I code, therefore I am.

Programming languages were created to make the task of programming computers to solve problems easier.

What makes a programmer good at what they do? Is it their inherent level of “geekiness”? Their ability to think like a computer? Their fondness for pizza and caffeinated drinks? The need to spend countless hours playing games? The answer is none of these. A good programmer has the ability to solve problems, and think “outside the box”. Programming languages are merely tools. In the same way that a woodworker uses a jack plane to flatten a board, or a plow plane to cut a groove in a board, the programmer uses a loop to make a piece of code repetitive. We use the structures within languages to fashion programs. The larger quandary for the programmer, is not the language, but the ability to solve a problem, and express the solution in a manner capable of being translated into a program. Failure to adequately solve a problem may lead to programs that are less than effective. This normally manifests itself as programs that lack simplicity, or have features that may “cloak” the programs failings. Some of the other characteristics of a good programmer?

The ability to experiment – Design an algorithm and try it out. Try weird things and see if they actually work. Sometimes solving a problem means thinking creatively. It’s quite possible that the problem is too hard to code, but you will never know if you never try.

The ability to be patient – Rome wasn’t built in a day, and programs aren’t either. A good programmer will take a slower path, and build a more robust program.

The ability to broaden their skills – The programmer who just knows language X, and only wants to know language X, won’t have a great repertoire of skills. A good programmer is skilled at 1-2  languages and is knowledgeable about  2-3 more. You don’t have to be a coding guru. People who are experts in something sometimes don’t see the forest for all the trees, i.e. they get stuck in some minute detail, and fail to see the overall picture.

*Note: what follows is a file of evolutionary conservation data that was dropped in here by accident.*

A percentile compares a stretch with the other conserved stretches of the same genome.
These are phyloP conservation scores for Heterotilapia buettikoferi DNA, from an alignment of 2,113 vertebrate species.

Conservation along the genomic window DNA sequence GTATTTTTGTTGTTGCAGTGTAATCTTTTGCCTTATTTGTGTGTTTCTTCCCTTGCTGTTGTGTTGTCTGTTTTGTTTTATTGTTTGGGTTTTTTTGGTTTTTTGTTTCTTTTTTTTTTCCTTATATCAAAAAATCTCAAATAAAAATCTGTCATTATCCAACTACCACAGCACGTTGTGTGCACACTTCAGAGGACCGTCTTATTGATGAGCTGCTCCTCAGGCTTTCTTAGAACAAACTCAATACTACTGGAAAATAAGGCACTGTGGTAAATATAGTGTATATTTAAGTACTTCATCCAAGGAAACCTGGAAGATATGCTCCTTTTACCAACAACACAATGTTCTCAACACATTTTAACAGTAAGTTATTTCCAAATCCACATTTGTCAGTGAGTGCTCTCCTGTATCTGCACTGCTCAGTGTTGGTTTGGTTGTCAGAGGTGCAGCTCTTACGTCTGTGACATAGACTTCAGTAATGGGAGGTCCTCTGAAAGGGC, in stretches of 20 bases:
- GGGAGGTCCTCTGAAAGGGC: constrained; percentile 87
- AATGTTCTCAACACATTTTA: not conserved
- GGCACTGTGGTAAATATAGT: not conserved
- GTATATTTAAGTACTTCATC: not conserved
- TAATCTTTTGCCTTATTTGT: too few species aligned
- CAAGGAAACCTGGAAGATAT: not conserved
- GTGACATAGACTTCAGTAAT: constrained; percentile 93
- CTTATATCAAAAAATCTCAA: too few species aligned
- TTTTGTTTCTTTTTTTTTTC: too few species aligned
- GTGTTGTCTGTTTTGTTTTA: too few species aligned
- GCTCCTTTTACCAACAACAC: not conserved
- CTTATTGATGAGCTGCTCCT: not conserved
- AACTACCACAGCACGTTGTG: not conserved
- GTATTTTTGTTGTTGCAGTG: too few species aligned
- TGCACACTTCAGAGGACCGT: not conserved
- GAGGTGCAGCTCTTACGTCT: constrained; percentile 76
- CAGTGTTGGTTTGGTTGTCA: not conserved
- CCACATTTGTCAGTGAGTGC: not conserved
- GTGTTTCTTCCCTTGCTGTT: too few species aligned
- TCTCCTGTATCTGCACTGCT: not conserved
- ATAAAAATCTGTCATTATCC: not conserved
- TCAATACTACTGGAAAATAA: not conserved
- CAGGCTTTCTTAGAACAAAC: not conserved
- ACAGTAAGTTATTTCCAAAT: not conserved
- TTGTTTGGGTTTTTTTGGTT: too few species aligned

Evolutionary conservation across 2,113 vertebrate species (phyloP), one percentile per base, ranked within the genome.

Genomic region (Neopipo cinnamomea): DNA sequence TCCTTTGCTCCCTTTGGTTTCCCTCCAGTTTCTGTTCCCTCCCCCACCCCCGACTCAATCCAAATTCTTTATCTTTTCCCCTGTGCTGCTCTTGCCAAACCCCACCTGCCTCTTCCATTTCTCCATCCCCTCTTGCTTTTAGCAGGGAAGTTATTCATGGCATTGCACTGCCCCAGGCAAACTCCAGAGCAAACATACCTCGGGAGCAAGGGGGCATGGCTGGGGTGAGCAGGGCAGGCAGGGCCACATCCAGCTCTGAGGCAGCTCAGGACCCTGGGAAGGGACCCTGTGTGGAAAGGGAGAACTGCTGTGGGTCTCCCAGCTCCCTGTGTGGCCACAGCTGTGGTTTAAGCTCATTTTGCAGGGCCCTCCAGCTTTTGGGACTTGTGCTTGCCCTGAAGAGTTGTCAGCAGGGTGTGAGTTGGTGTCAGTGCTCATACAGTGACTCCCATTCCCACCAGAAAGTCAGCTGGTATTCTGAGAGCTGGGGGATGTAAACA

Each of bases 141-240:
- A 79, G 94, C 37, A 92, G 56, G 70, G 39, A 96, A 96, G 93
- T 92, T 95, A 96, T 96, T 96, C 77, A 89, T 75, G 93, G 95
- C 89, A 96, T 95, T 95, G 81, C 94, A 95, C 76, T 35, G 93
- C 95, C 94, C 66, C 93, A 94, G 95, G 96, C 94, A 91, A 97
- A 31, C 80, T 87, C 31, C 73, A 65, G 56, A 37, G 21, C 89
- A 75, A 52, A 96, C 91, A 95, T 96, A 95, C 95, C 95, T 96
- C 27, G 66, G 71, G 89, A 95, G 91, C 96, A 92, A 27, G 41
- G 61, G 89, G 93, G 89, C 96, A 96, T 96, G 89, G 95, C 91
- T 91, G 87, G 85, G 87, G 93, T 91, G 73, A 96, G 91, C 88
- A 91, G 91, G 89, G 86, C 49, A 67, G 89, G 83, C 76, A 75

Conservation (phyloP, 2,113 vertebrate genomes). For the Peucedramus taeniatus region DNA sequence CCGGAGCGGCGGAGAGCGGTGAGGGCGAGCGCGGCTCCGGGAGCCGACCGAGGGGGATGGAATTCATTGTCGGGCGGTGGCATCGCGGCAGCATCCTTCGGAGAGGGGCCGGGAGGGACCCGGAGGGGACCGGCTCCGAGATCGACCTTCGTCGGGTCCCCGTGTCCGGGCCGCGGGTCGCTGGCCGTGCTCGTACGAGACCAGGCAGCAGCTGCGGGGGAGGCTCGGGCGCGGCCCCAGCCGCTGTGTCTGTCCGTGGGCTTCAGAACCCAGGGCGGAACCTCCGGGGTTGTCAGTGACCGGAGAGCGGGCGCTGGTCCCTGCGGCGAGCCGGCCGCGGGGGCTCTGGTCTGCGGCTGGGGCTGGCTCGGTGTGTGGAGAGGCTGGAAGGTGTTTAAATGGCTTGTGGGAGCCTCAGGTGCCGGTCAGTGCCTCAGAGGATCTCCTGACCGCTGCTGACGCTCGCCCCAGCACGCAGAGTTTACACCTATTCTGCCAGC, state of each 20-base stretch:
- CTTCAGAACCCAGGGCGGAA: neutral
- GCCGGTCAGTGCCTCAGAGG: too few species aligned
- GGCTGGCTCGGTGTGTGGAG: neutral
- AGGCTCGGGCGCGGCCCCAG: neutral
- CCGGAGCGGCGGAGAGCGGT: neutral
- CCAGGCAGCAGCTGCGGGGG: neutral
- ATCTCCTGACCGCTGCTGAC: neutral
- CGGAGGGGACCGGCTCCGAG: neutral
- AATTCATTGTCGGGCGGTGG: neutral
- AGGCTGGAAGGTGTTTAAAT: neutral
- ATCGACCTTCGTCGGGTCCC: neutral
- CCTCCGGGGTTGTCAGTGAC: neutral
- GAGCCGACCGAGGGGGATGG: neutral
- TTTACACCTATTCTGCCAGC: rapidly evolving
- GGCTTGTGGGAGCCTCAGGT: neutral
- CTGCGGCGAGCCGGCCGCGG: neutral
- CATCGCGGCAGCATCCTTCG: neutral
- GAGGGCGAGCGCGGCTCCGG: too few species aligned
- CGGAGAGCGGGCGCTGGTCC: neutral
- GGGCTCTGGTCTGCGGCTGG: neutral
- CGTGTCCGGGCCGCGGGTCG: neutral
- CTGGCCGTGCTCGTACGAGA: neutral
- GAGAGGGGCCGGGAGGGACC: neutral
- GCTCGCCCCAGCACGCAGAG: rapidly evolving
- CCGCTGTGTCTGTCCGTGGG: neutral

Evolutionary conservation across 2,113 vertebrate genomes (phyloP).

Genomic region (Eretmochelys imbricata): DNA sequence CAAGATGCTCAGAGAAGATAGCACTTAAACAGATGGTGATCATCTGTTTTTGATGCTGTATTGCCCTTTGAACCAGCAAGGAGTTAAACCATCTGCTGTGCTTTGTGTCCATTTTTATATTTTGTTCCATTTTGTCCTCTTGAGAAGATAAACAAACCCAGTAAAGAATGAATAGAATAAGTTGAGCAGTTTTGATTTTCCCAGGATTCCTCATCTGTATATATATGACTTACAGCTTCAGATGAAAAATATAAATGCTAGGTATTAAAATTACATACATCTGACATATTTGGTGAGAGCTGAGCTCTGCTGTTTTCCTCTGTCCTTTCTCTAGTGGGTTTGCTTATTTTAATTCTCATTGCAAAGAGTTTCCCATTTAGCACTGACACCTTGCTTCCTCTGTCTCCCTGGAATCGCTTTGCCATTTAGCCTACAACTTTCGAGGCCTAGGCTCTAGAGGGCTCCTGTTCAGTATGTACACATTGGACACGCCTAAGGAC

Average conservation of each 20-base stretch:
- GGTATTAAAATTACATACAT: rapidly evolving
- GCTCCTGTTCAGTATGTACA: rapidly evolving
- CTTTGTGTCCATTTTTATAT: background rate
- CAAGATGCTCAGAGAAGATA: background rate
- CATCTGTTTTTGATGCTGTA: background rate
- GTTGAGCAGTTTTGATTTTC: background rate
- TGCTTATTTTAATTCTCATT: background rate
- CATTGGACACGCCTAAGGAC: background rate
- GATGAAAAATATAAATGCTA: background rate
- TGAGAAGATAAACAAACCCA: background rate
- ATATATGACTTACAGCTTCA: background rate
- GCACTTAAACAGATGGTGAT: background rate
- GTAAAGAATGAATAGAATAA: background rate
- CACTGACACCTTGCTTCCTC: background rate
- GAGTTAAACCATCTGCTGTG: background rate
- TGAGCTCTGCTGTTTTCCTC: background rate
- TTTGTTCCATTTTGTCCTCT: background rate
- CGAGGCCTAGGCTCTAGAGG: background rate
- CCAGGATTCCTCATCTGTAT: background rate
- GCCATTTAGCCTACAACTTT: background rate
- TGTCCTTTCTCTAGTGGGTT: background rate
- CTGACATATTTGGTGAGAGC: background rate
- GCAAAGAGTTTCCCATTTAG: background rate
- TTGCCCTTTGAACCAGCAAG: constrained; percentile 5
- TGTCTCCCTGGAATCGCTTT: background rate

The ability to walk away – Programming is not your life. If you get stuck on something, then take a break – things always become clearer when you step back from a problem. Don’t leave some algorithm in your code “because I spent a long time designing it”. If it doesn’t serve the purpose it was designed for – toss it. If it’s too complex, re-design it. Code doesn’t care, it doesn’t have feelings, and won’t come back to haunt you. Just hit the delete key and move on. Don’t have an emotional attachment to your code – it’s just code.

The ability to be okay with failure – Not every program will work the first time. Most programs will fail at some point, but a good programmer will be able to cope with the failure, and use it to his/her benefit. Learn from failure.

The good programmer will also have an interest in things other than computing. Computing isn’t the be-all-and-end-all. You won’t build good software if you spend all day talking to a machine, then go home and talk to another machine. Peruse some woodworking blogs, and you quickly begin to realize that a lot of these guys build software for a living, and build tangible wooden things as a hobby. Some people cook as a hobby, others renovate their houses, some do photography. The diversity makes you a better software crafts-person.


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